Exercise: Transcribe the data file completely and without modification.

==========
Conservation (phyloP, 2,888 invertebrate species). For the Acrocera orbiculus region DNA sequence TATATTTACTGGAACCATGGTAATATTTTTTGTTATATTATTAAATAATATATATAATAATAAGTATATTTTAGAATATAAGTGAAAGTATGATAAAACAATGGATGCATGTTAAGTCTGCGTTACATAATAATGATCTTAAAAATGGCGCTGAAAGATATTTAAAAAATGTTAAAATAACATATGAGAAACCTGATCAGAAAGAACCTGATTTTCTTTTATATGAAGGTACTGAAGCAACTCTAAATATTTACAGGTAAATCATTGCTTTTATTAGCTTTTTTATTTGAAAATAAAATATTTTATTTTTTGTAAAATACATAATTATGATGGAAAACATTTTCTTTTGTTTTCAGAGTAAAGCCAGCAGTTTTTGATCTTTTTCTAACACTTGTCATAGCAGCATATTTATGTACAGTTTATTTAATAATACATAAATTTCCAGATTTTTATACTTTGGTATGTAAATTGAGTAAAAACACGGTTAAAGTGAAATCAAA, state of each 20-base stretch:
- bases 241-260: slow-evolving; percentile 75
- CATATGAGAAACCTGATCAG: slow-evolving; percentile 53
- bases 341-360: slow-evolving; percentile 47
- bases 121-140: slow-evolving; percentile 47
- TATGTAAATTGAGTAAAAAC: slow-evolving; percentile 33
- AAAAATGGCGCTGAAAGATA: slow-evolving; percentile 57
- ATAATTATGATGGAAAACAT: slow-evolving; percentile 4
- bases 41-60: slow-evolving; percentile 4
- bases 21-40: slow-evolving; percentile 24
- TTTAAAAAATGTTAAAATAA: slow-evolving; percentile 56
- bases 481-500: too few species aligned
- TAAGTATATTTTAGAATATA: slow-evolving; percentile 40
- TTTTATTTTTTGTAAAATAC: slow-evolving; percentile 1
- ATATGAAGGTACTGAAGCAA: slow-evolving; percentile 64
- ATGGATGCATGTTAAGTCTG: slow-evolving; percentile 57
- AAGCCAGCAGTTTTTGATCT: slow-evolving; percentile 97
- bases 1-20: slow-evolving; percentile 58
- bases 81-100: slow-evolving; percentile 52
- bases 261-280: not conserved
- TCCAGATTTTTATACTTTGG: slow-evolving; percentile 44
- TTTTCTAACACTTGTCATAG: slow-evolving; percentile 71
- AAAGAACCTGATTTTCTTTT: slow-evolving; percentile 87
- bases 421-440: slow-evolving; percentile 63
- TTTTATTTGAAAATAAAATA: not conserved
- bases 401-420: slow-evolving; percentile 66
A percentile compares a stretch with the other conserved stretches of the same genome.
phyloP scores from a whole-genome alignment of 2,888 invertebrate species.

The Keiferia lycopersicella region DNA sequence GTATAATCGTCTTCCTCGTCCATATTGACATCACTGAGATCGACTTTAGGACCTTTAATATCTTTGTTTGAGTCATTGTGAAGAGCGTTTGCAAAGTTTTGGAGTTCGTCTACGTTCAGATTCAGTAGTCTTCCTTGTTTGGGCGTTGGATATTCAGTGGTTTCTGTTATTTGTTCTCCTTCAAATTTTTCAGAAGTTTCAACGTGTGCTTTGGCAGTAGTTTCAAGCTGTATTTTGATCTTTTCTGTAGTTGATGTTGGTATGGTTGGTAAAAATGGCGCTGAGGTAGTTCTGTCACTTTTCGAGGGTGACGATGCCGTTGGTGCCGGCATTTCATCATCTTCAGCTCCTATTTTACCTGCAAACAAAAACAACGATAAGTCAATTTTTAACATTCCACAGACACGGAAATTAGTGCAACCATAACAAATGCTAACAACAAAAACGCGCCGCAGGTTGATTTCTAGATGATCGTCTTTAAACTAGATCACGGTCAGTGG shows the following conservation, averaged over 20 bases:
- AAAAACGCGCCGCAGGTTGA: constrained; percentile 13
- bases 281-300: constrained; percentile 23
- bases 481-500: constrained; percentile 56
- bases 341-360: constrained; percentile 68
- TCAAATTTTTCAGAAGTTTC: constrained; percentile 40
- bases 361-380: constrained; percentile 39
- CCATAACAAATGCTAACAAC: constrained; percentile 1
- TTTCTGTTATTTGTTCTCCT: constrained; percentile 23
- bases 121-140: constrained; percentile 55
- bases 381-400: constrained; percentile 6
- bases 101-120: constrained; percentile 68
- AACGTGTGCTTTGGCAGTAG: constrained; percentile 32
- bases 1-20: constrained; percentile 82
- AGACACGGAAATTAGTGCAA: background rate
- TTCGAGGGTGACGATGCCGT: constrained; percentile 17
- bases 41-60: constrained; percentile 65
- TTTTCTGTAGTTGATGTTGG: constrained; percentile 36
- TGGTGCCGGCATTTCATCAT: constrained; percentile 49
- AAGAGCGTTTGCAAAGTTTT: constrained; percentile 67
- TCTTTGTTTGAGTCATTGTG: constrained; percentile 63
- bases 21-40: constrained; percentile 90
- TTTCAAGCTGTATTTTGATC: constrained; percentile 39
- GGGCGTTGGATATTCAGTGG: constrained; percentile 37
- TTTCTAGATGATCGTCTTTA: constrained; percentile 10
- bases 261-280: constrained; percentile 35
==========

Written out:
Conservation (phyloP, 2,888 invertebrate species). For the Acrocera orbiculus region DNA sequence TATATTTACTGGAACCATGGTAATATTTTTTGTTATATTATTAAATAATATATATAATAATAAGTATATTTTAGAATATAAGTGAAAGTATGATAAAACAATGGATGCATGTTAAGTCTGCGTTACATAATAATGATCTTAAAAATGGCGCTGAAAGATATTTAAAAAATGTTAAAATAACATATGAGAAACCTGATCAGAAAGAACCTGATTTTCTTTTATATGAAGGTACTGAAGCAACTCTAAATATTTACAGGTAAATCATTGCTTTTATTAGCTTTTTTATTTGAAAATAAAATATTTTATTTTTTGTAAAATACATAATTATGATGGAAAACATTTTCTTTTGTTTTCAGAGTAAAGCCAGCAGTTTTTGATCTTTTTCTAACACTTGTCATAGCAGCATATTTATGTACAGTTTATTTAATAATACATAAATTTCCAGATTTTTATACTTTGGTATGTAAATTGAGTAAAAACACGGTTAAAGTGAAATCAAA, state of each 20-base stretch:
- bases 241-260: slow-evolving; percentile 75
- CATATGAGAAACCTGATCAG: slow-evolving; percentile 53
- bases 341-360: slow-evolving; percentile 47
- bases 121-140: slow-evolving; percentile 47
- TATGTAAATTGAGTAAAAAC: slow-evolving; percentile 33
- AAAAATGGCGCTGAAAGATA: slow-evolving; percentile 57
- ATAATTATGATGGAAAACAT: slow-evolving; percentile 4
- bases 41-60: slow-evolving; percentile 4
- bases 21-40: slow-evolving; percentile 24
- TTTAAAAAATGTTAAAATAA: slow-evolving; percentile 56
- bases 481-500: too few species aligned
- TAAGTATATTTTAGAATATA: slow-evolving; percentile 40
- TTTTATTTTTTGTAAAATAC: slow-evolving; percentile 1
- ATATGAAGGTACTGAAGCAA: slow-evolving; percentile 64
- ATGGATGCATGTTAAGTCTG: slow-evolving; percentile 57
- AAGCCAGCAGTTTTTGATCT: slow-evolving; percentile 97
- bases 1-20: slow-evolving; percentile 58
- bases 81-100: slow-evolving; percentile 52
- bases 261-280: not conserved
- TCCAGATTTTTATACTTTGG: slow-evolving; percentile 44
- TTTTCTAACACTTGTCATAG: slow-evolving; percentile 71
- AAAGAACCTGATTTTCTTTT: slow-evolving; percentile 87
- bases 421-440: slow-evolving; percentile 63
- TTTTATTTGAAAATAAAATA: not conserved
- bases 401-420: slow-evolving; percentile 66
A percentile compares a stretch with the other conserved stretches of the same genome.
phyloP scores from a whole-genome alignment of 2,888 invertebrate species.

The Keiferia lycopersicella region DNA sequence GTATAATCGTCTTCCTCGTCCATATTGACATCACTGAGATCGACTTTAGGACCTTTAATATCTTTGTTTGAGTCATTGTGAAGAGCGTTTGCAAAGTTTTGGAGTTCGTCTACGTTCAGATTCAGTAGTCTTCCTTGTTTGGGCGTTGGATATTCAGTGGTTTCTGTTATTTGTTCTCCTTCAAATTTTTCAGAAGTTTCAACGTGTGCTTTGGCAGTAGTTTCAAGCTGTATTTTGATCTTTTCTGTAGTTGATGTTGGTATGGTTGGTAAAAATGGCGCTGAGGTAGTTCTGTCACTTTTCGAGGGTGACGATGCCGTTGGTGCCGGCATTTCATCATCTTCAGCTCCTATTTTACCTGCAAACAAAAACAACGATAAGTCAATTTTTAACATTCCACAGACACGGAAATTAGTGCAACCATAACAAATGCTAACAACAAAAACGCGCCGCAGGTTGATTTCTAGATGATCGTCTTTAAACTAGATCACGGTCAGTGG shows the following conservation, averaged over 20 bases:
- AAAAACGCGCCGCAGGTTGA: constrained; percentile 13
- bases 281-300: constrained; percentile 23
- bases 481-500: constrained; percentile 56
- bases 341-360: constrained; percentile 68
- TCAAATTTTTCAGAAGTTTC: constrained; percentile 40
- bases 361-380: constrained; percentile 39
- CCATAACAAATGCTAACAAC: constrained; percentile 1
- TTTCTGTTATTTGTTCTCCT: constrained; percentile 23
- bases 121-140: constrained; percentile 55
- bases 381-400: constrained; percentile 6
- bases 101-120: constrained; percentile 68
- AACGTGTGCTTTGGCAGTAG: constrained; percentile 32
- bases 1-20: constrained; percentile 82
- AGACACGGAAATTAGTGCAA: background rate
- TTCGAGGGTGACGATGCCGT: constrained; percentile 17
- bases 41-60: constrained; percentile 65
- TTTTCTGTAGTTGATGTTGG: constrained; percentile 36
- TGGTGCCGGCATTTCATCAT: constrained; percentile 49
- AAGAGCGTTTGCAAAGTTTT: constrained; percentile 67
- TCTTTGTTTGAGTCATTGTG: constrained; percentile 63
- bases 21-40: constrained; percentile 90
- TTTCAAGCTGTATTTTGATC: constrained; percentile 39
- GGGCGTTGGATATTCAGTGG: constrained; percentile 37
- TTTCTAGATGATCGTCTTTA: constrained; percentile 10
- bases 261-280: constrained; percentile 35